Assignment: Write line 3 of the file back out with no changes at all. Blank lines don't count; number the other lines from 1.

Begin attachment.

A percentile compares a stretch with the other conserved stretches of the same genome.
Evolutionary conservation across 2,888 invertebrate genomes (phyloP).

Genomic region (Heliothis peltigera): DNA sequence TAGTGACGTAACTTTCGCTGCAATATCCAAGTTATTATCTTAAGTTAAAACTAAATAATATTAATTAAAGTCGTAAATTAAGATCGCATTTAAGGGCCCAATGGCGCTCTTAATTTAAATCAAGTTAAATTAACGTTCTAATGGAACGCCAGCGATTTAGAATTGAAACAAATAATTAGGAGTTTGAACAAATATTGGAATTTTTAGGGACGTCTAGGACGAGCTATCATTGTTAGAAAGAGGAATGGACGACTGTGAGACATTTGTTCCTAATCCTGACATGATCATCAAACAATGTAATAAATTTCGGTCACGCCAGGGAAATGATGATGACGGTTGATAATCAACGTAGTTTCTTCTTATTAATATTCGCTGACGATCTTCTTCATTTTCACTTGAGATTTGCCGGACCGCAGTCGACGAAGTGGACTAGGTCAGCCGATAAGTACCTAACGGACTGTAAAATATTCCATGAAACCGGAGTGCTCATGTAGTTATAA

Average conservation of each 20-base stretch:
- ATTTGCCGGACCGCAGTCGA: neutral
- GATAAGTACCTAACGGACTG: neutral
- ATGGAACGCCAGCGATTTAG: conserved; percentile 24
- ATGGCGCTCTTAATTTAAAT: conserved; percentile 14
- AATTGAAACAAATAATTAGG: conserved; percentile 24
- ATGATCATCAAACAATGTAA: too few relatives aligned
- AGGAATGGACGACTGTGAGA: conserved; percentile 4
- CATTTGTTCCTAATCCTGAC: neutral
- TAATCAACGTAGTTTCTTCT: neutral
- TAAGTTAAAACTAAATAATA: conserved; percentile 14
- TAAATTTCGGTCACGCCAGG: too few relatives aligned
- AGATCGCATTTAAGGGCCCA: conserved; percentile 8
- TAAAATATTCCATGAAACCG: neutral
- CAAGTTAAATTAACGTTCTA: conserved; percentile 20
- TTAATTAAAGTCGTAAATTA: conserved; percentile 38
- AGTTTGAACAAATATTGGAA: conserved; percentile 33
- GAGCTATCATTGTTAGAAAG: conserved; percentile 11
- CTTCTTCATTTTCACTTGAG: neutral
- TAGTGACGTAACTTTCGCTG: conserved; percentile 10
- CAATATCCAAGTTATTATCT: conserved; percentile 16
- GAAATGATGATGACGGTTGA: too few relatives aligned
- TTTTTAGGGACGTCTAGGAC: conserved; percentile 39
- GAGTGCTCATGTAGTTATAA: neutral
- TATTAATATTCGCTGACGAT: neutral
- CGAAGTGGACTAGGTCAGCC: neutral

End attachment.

Genomic region (Heliothis peltigera): DNA sequence TAGTGACGTAACTTTCGCTGCAATATCCAAGTTATTATCTTAAGTTAAAACTAAATAATATTAATTAAAGTCGTAAATTAAGATCGCATTTAAGGGCCCAATGGCGCTCTTAATTTAAATCAAGTTAAATTAACGTTCTAATGGAACGCCAGCGATTTAGAATTGAAACAAATAATTAGGAGTTTGAACAAATATTGGAATTTTTAGGGACGTCTAGGACGAGCTATCATTGTTAGAAAGAGGAATGGACGACTGTGAGACATTTGTTCCTAATCCTGACATGATCATCAAACAATGTAATAAATTTCGGTCACGCCAGGGAAATGATGATGACGGTTGATAATCAACGTAGTTTCTTCTTATTAATATTCGCTGACGATCTTCTTCATTTTCACTTGAGATTTGCCGGACCGCAGTCGACGAAGTGGACTAGGTCAGCCGATAAGTACCTAACGGACTGTAAAATATTCCATGAAACCGGAGTGCTCATGTAGTTATAA